Millions of borrowers are anxiously awaiting updates ahead of a historic Supreme Court hearing that will determine the fate of President Joe Biden’s student loan forgiveness initiative.
Biden’s plan, if it moves forward, would eventually eliminate up to $20,000 in federal student loans for 40 million borrowers. But federal courts blocked the initiative at last after several legal challenges. The administration appealed two of those challenges to the Supreme Court, which held oral arguments last week. It is expected that the court will give its verdict in June.
Here are some developments.
Biden says he doesn’t believe the Supreme Court will uphold his student loan forgiveness plan
In his first public comments since the Supreme Court hearing, Biden expressed doubt that the Supreme Court would uphold his student loan forgiveness plan.
“I do believe we are on the right side of the law,” Biden Said to reporters last Wednesday. “I am not yet sure of the outcome of the decision.”
Most Supreme Court justices expressed varying degrees of skepticism — and sometimes even hostility — toward the initiative. Chief Justice John Roberts was particularly concerned about the scope and breadth of the program, and four other conservative justices questioned whether the HEROES Act of 2003, which the Biden administration had authorized, allowed such broad student loan forgiveness. Thought.
But an adverse decision by the court is not a foregone conclusion. The court’s four justices agreed with the Biden administration’s arguments that the challengers lacked standing — the ability to demonstrate that they would suffer a substantive injury as a direct result of the program. Several other judges were vague or silent on the issue of standing. If a Supreme Court majority concludes that the challengers lack standing, they could uphold Biden’s student loan forgiveness plan, even if they disagree that it should be implemented.
There’s No Backup Plan If the Supreme Court Bans Student Loan Forgiveness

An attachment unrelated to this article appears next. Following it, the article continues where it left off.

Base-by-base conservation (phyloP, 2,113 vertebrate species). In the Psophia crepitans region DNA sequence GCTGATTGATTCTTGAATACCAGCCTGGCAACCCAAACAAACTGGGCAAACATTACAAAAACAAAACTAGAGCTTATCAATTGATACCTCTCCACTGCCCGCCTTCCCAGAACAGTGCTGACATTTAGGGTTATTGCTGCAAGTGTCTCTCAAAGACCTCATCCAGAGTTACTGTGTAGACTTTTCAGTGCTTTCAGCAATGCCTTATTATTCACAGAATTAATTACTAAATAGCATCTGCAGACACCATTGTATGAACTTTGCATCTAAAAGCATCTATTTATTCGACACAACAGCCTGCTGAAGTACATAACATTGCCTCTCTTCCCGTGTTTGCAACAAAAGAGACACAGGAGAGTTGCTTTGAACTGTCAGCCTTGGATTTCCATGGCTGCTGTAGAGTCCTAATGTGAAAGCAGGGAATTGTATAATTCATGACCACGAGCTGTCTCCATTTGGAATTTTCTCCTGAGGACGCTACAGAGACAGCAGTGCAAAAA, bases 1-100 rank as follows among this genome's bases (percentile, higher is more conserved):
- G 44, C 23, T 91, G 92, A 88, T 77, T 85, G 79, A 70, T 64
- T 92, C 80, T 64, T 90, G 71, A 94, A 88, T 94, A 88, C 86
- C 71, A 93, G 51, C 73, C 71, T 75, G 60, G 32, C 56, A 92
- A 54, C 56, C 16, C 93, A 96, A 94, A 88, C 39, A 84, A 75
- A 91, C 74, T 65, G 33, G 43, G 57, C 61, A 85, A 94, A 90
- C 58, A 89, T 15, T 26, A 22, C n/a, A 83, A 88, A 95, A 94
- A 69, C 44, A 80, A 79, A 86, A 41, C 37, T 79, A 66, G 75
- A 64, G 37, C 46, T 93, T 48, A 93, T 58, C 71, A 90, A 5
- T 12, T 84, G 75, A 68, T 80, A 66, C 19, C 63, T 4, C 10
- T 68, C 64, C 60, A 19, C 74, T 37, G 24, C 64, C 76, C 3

Biden administration officials have reiterated that there is no formal backup plan in case the Supreme Court rejects the student loan forgiveness initiative. “We have a plan, this is the plan that we have announced,” said Bharat Ramamurthy, deputy director of the National Economic Council. Comments on Marketwatch upon hearing. The statements made by the officials before the hearing are similar in nature to their comments.
Borrower advocates and some student loan legal scholars have suggested That if the Supreme Court rules that Biden’s program is illegal under the Heroes Act, the administration could mandate the program be reissued in a different form under the Higher Education Act, a separate statute. The HEA has a provision that gives the Secretary of Education fairly broad authority to “compromise, waive, or release any right, title, claim, lien, or demand” associated with federal student loans. The administration has relied on this so-called “compromising authority” before to discharge federal student loans on a smaller scale.
The HEA’s compounding authority was raised during a Supreme Court hearing last week, and at one point, challengers even said the HEA would be a better authority for the Biden administration to implement wide-scale student loan forgiveness .